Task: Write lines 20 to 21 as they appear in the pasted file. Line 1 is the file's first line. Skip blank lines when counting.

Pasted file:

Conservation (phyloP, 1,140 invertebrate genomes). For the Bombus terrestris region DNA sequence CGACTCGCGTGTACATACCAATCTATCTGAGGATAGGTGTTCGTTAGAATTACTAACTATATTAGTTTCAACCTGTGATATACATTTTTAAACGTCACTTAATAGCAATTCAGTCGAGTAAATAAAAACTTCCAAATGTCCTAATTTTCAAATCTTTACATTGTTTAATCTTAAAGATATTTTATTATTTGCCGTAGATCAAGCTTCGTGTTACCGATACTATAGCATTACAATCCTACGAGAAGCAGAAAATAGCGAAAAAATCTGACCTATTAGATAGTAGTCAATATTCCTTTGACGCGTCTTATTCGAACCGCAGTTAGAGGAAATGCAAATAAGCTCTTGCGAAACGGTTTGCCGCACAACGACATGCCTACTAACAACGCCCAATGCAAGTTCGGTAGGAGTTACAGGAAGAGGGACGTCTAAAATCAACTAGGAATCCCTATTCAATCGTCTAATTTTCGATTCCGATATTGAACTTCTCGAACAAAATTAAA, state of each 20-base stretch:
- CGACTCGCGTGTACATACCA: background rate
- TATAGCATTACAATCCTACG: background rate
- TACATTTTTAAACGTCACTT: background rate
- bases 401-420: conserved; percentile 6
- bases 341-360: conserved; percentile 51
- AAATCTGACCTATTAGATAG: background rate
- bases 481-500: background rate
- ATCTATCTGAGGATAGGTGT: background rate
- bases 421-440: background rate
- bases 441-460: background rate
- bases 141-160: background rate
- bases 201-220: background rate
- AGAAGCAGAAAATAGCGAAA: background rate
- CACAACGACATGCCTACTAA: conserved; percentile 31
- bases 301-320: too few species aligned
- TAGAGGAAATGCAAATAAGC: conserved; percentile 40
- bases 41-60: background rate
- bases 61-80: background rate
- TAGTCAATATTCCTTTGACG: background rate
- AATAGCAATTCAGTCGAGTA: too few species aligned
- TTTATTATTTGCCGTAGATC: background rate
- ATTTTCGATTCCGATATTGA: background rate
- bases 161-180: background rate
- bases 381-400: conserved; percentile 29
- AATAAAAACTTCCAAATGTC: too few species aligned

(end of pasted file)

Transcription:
- TAGTCAATATTCCTTTGACG: background rate
- AATAGCAATTCAGTCGAGTA: too few species aligned